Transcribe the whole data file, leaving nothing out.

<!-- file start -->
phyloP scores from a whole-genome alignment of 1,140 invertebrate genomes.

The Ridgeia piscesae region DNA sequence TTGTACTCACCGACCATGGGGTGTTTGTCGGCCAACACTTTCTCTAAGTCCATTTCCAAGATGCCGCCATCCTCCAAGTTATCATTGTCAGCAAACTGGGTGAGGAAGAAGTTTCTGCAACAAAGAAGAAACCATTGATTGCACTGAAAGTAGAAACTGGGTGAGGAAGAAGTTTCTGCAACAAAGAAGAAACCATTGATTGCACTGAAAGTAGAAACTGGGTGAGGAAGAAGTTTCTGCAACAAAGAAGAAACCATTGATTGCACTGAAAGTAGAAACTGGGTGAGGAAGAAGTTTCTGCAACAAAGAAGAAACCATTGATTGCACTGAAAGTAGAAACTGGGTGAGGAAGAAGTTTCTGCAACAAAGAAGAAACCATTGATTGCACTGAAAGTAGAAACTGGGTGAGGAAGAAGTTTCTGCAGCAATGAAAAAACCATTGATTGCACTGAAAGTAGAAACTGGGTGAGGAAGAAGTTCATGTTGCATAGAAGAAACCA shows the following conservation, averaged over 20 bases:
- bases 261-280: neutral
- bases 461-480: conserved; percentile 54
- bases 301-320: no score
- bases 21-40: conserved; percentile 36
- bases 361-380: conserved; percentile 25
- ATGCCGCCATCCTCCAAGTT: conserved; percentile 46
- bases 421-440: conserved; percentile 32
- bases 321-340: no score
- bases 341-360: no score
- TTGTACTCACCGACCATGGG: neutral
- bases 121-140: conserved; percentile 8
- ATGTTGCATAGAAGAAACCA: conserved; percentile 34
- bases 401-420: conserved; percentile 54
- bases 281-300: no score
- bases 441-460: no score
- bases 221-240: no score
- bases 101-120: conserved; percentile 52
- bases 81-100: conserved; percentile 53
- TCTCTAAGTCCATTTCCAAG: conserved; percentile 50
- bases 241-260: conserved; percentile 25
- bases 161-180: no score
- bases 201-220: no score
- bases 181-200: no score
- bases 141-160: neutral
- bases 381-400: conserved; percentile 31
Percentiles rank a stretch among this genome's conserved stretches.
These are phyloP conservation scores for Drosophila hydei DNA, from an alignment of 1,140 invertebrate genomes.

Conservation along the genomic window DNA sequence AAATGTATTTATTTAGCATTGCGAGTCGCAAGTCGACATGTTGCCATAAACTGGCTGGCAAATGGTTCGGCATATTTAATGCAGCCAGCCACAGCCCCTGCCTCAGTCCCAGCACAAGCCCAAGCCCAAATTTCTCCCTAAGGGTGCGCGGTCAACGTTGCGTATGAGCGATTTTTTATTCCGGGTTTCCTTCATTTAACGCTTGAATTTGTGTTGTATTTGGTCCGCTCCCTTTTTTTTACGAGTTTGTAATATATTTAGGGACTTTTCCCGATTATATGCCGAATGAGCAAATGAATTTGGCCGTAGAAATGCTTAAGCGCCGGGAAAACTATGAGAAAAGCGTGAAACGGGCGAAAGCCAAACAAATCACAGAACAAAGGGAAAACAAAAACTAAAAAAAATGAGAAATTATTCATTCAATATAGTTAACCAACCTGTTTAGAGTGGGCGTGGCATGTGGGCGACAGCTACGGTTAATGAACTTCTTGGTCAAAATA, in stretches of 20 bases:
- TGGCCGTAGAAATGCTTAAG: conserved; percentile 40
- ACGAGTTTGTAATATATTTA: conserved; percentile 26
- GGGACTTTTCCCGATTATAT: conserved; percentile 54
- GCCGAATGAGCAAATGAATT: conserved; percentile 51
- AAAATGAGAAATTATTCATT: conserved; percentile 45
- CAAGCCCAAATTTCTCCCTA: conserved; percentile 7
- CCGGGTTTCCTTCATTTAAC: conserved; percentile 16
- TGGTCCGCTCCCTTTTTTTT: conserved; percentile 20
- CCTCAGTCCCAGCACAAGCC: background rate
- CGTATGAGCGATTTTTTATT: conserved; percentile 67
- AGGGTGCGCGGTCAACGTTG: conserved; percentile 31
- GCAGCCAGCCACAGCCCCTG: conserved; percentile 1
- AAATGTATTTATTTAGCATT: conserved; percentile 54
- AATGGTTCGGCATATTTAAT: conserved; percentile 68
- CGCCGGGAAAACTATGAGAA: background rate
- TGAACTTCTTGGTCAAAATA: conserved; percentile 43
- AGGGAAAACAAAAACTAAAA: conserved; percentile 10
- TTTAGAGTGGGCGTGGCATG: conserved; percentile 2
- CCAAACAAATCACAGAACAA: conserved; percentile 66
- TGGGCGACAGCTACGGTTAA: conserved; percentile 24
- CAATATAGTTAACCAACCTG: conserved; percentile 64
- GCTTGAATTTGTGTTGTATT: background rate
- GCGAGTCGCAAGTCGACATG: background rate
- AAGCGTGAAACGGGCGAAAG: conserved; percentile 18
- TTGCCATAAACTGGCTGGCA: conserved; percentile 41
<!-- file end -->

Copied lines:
phyloP scores from a whole-genome alignment of 1,140 invertebrate genomes.

The Ridgeia piscesae region DNA sequence TTGTACTCACCGACCATGGGGTGTTTGTCGGCCAACACTTTCTCTAAGTCCATTTCCAAGATGCCGCCATCCTCCAAGTTATCATTGTCAGCAAACTGGGTGAGGAAGAAGTTTCTGCAACAAAGAAGAAACCATTGATTGCACTGAAAGTAGAAACTGGGTGAGGAAGAAGTTTCTGCAACAAAGAAGAAACCATTGATTGCACTGAAAGTAGAAACTGGGTGAGGAAGAAGTTTCTGCAACAAAGAAGAAACCATTGATTGCACTGAAAGTAGAAACTGGGTGAGGAAGAAGTTTCTGCAACAAAGAAGAAACCATTGATTGCACTGAAAGTAGAAACTGGGTGAGGAAGAAGTTTCTGCAACAAAGAAGAAACCATTGATTGCACTGAAAGTAGAAACTGGGTGAGGAAGAAGTTTCTGCAGCAATGAAAAAACCATTGATTGCACTGAAAGTAGAAACTGGGTGAGGAAGAAGTTCATGTTGCATAGAAGAAACCA shows the following conservation, averaged over 20 bases:
- bases 261-280: neutral
- bases 461-480: conserved; percentile 54
- bases 301-320: no score
- bases 21-40: conserved; percentile 36
- bases 361-380: conserved; percentile 25
- ATGCCGCCATCCTCCAAGTT: conserved; percentile 46
- bases 421-440: conserved; percentile 32
- bases 321-340: no score
- bases 341-360: no score
- TTGTACTCACCGACCATGGG: neutral
- bases 121-140: conserved; percentile 8
- ATGTTGCATAGAAGAAACCA: conserved; percentile 34
- bases 401-420: conserved; percentile 54
- bases 281-300: no score
- bases 441-460: no score
- bases 221-240: no score
- bases 101-120: conserved; percentile 52
- bases 81-100: conserved; percentile 53
- TCTCTAAGTCCATTTCCAAG: conserved; percentile 50
- bases 241-260: conserved; percentile 25
- bases 161-180: no score
- bases 201-220: no score
- bases 181-200: no score
- bases 141-160: neutral
- bases 381-400: conserved; percentile 31
Percentiles rank a stretch among this genome's conserved stretches.
These are phyloP conservation scores for Drosophila hydei DNA, from an alignment of 1,140 invertebrate genomes.

Conservation along the genomic window DNA sequence AAATGTATTTATTTAGCATTGCGAGTCGCAAGTCGACATGTTGCCATAAACTGGCTGGCAAATGGTTCGGCATATTTAATGCAGCCAGCCACAGCCCCTGCCTCAGTCCCAGCACAAGCCCAAGCCCAAATTTCTCCCTAAGGGTGCGCGGTCAACGTTGCGTATGAGCGATTTTTTATTCCGGGTTTCCTTCATTTAACGCTTGAATTTGTGTTGTATTTGGTCCGCTCCCTTTTTTTTACGAGTTTGTAATATATTTAGGGACTTTTCCCGATTATATGCCGAATGAGCAAATGAATTTGGCCGTAGAAATGCTTAAGCGCCGGGAAAACTATGAGAAAAGCGTGAAACGGGCGAAAGCCAAACAAATCACAGAACAAAGGGAAAACAAAAACTAAAAAAAATGAGAAATTATTCATTCAATATAGTTAACCAACCTGTTTAGAGTGGGCGTGGCATGTGGGCGACAGCTACGGTTAATGAACTTCTTGGTCAAAATA, in stretches of 20 bases:
- TGGCCGTAGAAATGCTTAAG: conserved; percentile 40
- ACGAGTTTGTAATATATTTA: conserved; percentile 26
- GGGACTTTTCCCGATTATAT: conserved; percentile 54
- GCCGAATGAGCAAATGAATT: conserved; percentile 51
- AAAATGAGAAATTATTCATT: conserved; percentile 45
- CAAGCCCAAATTTCTCCCTA: conserved; percentile 7
- CCGGGTTTCCTTCATTTAAC: conserved; percentile 16
- TGGTCCGCTCCCTTTTTTTT: conserved; percentile 20
- CCTCAGTCCCAGCACAAGCC: background rate
- CGTATGAGCGATTTTTTATT: conserved; percentile 67
- AGGGTGCGCGGTCAACGTTG: conserved; percentile 31
- GCAGCCAGCCACAGCCCCTG: conserved; percentile 1
- AAATGTATTTATTTAGCATT: conserved; percentile 54
- AATGGTTCGGCATATTTAAT: conserved; percentile 68
- CGCCGGGAAAACTATGAGAA: background rate
- TGAACTTCTTGGTCAAAATA: conserved; percentile 43
- AGGGAAAACAAAAACTAAAA: conserved; percentile 10
- TTTAGAGTGGGCGTGGCATG: conserved; percentile 2
- CCAAACAAATCACAGAACAA: conserved; percentile 66
- TGGGCGACAGCTACGGTTAA: conserved; percentile 24
- CAATATAGTTAACCAACCTG: conserved; percentile 64
- GCTTGAATTTGTGTTGTATT: background rate
- GCGAGTCGCAAGTCGACATG: background rate
- AAGCGTGAAACGGGCGAAAG: conserved; percentile 18
- TTGCCATAAACTGGCTGGCA: conserved; percentile 41